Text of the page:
Making Decisions In Bash Scripts

20th October, 2016 by

The power of scripting really shows itself in its ability to make decisions and choose whether or not to execute a section of code. This is often referred to as flow control. In this article we’ll be looking at the concept of “if… then… else” and how it can be utilized to control which sections of code are executed and how.

If Statements

Here’s an example script using an if statement:

#!/bin/bash

if [ "$1" == "blue" ]; then

    printf "You must be on Earth.n"

else

    printf "What alien planet are you on?n"

fi

Save the script as “skycolor.sh” and then run it providing an argument for the color of the sky. The script will take this value and if the provided color is “blue” then the script will print the line “You must be on Earth” if any other word is provided then the “else” section of the script will be executed instead which will print the line “What alien planet are you on?”

The “else” section of the statement is optional. The minimal usage of an if statement is the word if, followed by a comparison evaluation contained within square brackets. A semicolon and the word then indicating that the following commands should be executed if the evaluation is true. Finally the “fi” indicates the end of the if statement.

Elif Statement

Sometimes you may have more than two blocks of code whose execution is mutually exclusive, for this you can use “elif” short for else if. This acts much the same way as the initial if statement will sit between the initial then commands and before the else. For example:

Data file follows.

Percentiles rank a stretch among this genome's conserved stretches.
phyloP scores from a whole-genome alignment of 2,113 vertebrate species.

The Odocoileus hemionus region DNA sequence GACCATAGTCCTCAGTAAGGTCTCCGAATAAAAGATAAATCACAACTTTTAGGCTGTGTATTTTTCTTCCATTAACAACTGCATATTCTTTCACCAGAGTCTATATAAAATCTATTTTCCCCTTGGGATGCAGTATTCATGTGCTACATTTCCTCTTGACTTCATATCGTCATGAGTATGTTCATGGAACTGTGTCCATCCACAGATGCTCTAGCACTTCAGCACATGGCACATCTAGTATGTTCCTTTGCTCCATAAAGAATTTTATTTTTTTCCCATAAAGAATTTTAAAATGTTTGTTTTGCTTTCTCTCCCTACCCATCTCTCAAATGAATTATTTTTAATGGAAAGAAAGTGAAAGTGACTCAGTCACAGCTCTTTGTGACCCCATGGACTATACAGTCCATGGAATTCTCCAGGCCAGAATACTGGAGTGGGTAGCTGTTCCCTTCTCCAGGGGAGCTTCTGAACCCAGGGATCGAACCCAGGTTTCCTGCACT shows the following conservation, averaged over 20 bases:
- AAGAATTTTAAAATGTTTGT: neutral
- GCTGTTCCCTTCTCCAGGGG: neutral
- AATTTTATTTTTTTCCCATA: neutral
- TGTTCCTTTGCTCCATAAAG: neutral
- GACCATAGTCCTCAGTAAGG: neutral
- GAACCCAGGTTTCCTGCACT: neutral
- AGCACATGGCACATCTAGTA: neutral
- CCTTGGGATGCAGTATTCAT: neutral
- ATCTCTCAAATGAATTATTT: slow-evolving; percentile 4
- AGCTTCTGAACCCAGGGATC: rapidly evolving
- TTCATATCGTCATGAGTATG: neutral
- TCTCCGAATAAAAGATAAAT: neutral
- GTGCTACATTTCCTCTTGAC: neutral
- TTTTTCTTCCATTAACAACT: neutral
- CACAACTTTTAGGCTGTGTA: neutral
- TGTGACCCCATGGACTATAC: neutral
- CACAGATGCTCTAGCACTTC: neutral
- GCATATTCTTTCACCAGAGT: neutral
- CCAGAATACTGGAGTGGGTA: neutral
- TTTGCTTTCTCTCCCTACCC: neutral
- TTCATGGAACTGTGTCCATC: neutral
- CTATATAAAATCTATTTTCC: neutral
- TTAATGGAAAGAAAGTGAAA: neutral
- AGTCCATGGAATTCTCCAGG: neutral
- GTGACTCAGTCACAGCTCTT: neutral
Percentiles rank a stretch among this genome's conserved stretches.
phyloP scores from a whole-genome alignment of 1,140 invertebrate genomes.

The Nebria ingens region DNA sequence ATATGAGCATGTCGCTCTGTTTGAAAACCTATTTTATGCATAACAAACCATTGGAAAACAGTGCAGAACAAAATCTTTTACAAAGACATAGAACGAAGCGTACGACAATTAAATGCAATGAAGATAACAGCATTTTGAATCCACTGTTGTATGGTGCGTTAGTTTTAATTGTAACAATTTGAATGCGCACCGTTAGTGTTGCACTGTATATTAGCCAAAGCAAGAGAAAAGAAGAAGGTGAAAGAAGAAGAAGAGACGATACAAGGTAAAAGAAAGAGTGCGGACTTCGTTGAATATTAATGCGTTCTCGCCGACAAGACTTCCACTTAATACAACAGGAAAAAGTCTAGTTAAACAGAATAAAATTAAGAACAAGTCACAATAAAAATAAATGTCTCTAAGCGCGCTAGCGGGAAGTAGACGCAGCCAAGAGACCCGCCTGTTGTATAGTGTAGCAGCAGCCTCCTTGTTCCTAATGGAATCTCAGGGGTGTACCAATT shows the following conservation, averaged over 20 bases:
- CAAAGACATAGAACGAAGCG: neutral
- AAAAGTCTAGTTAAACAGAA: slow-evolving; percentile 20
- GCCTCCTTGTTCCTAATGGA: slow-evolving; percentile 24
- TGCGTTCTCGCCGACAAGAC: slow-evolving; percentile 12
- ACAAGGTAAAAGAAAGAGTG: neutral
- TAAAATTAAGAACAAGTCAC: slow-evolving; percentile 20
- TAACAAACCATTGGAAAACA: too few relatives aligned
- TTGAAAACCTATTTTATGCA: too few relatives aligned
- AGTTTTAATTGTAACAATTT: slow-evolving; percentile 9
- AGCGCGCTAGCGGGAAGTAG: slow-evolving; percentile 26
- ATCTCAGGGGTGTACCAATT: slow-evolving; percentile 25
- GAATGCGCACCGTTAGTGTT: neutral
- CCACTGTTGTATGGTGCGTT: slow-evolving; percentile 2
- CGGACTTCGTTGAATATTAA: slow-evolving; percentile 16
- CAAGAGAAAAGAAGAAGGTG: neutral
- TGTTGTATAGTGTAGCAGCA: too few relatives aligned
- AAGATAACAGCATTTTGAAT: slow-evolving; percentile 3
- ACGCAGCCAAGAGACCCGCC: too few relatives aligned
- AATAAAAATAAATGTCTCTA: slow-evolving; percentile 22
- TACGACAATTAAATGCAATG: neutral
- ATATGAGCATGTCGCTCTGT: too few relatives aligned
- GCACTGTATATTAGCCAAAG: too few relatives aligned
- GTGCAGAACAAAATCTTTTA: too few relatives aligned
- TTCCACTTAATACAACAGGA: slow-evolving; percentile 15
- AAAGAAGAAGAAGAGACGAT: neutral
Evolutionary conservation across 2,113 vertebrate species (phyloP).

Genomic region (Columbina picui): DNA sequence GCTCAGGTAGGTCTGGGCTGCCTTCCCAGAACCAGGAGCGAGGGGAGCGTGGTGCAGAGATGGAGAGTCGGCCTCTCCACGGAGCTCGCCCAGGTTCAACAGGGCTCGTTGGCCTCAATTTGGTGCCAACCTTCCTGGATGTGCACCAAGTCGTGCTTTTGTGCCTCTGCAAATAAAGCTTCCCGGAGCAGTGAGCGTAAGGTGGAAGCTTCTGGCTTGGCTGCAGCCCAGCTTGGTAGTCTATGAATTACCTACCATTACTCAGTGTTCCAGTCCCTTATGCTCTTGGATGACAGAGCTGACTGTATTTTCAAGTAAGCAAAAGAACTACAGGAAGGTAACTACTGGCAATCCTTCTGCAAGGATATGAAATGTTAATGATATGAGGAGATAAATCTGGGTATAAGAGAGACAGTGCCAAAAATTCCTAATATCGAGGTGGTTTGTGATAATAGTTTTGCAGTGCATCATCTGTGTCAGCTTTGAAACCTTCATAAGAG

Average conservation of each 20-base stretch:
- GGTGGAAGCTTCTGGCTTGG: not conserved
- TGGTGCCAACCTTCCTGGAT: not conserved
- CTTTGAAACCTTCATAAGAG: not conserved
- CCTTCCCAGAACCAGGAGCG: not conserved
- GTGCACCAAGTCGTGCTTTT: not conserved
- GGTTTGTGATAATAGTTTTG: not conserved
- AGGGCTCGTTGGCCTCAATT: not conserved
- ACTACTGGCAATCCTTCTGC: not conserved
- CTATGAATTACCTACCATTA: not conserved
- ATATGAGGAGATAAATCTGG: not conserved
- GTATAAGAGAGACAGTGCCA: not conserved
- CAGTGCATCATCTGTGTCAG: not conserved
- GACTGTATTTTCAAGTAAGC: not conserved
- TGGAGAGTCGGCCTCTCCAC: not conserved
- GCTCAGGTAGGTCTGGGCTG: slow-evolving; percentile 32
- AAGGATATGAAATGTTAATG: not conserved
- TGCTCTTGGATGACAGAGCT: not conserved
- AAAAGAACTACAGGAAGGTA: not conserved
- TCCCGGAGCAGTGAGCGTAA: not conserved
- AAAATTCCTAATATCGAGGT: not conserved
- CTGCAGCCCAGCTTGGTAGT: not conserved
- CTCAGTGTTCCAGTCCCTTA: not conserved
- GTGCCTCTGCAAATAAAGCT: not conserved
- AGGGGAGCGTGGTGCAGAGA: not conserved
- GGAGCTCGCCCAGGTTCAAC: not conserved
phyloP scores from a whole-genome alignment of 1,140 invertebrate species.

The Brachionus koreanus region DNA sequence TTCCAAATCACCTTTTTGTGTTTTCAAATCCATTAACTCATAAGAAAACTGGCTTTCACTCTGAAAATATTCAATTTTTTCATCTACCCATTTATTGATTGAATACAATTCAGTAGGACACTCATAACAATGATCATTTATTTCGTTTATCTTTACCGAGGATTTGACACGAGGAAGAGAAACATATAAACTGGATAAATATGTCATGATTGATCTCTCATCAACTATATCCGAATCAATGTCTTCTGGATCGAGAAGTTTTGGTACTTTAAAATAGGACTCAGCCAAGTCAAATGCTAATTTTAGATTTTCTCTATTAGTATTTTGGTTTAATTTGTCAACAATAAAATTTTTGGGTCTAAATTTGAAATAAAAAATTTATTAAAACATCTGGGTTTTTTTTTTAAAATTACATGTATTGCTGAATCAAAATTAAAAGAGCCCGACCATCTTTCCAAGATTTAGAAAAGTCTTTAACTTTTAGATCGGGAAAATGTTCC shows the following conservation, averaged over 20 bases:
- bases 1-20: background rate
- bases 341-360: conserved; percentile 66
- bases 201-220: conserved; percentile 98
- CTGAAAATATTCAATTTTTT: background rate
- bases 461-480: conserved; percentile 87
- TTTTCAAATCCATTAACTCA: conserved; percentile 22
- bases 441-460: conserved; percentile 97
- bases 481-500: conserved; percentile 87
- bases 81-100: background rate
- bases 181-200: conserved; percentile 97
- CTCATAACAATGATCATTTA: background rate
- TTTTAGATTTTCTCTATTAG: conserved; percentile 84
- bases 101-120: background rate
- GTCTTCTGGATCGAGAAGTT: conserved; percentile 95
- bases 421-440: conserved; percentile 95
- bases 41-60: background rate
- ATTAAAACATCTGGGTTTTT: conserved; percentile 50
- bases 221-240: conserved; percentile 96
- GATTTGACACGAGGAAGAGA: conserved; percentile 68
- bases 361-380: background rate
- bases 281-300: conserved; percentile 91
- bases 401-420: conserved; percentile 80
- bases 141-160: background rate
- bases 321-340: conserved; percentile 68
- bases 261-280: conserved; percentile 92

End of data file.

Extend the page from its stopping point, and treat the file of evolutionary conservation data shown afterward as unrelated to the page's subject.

#!/bin/bash

if [ "$1" == "blue" ]; then

    printf "You must be on Earth.n"

elif [ "$1"== "black" ]; then

    printf "Sounds like it must be night time.n"

else

    printf "What alien planet are you on?n"

fi

You can have as many elif clauses in your if statement as you wish, meaning that you can have separate blocks of code for a multitude of conditions.

Nested Statements

Command lines within an if statement are the same as those outside, the only difference is whether they are executed or not. This is decided by the if statement itself. This also means that another if statement can exist within the commands of an if statement. This is referred to as nesting, and you can have as many nested if statements as you can cope with. Something to note is that the more nested statements you have the harder the code can become to follow and debug for a human.

#!/bin/bash

if [ "$1" == "blue" ]; then

    printf "You must be on Earth.n"

else

    if [ "$1"== "black" ]; then

        printf "Sounds like it must be night time.n"

    else

        printf "What alien planet are you on?n"

    fi

fi

As you can see the above statement achieves the same task as the previous one but uses a nested if statement instead of an elif. Which highlights that a number of times you’ll have alternate solutions you can use to the same problem. Most times there’s no real right or wrong way to do things, just whichever you find easier to implement and debug later.

In these examples we’ve only used an if statement to compare the value of a string in a variable for a match. While this is useful, an if statement can be used for a number of other comparison operations such as comparing the values of numbers, checking for the existence of files and folders and so on. These comparison operations are something we’ll be looking at further in the next post of our Bash script series.

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